Nestled between lakeside boulders, my stony body wears drifted veils of bubbled ice that drape themselves over and beyond me. Successive layers of frozen water have etched a daguerreotype portrait of arrested lava, once-fluid anger trapped by a season so heavy, so cold.
Behind my nape, the thickness of the ice is greater, and mysterious swirls of gray-blue shadows entwine like ashen tendrils of smoke. From my chin, crystal shards have grown into a wild beard that flows from the seam where my edges meet the lake’s beach below.
A ghostly poncho of ice glazes me, leaving a solitary bare patch on my crown: an egg-shaped tonsure melted by the sun. In a few weeks, spring’s solar ascent will dissolve my obscuring cloak entirely, but for now I am content with the small oval that lies exposed to the elements.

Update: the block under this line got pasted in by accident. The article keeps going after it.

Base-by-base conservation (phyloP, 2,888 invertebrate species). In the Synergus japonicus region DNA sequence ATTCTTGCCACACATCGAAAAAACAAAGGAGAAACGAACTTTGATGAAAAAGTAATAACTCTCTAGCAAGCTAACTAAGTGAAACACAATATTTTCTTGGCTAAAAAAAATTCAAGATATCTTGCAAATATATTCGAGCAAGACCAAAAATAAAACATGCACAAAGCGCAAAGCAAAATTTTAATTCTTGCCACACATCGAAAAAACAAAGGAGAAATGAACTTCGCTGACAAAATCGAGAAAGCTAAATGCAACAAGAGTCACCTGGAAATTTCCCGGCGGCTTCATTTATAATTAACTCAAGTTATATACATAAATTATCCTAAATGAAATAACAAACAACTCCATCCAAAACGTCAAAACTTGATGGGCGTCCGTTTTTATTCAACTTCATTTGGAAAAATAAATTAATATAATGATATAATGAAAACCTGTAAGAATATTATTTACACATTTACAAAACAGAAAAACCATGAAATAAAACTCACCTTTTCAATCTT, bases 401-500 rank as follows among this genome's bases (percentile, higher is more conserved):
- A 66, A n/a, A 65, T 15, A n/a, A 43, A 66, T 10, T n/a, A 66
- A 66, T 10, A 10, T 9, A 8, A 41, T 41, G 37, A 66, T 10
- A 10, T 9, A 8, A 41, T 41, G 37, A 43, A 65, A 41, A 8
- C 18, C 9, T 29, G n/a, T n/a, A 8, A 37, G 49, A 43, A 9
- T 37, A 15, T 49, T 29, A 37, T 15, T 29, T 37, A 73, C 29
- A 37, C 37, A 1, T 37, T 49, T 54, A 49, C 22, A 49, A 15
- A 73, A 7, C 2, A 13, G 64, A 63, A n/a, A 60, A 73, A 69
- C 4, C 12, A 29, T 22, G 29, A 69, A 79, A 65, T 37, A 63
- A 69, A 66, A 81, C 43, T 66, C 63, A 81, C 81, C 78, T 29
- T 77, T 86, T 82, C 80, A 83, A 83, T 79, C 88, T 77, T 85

I feel certain that one day soon, an exhausted bird will warm its feet on my brow. Resting after miles of migration, the bird will sit for a spell all hunkered down into its own feathers. It will turn its beak towards the water and flex its wing muscles to the humming thwack of high winds, the same forces that scour my quiet skin and promise eventual transformation into forgiving sand.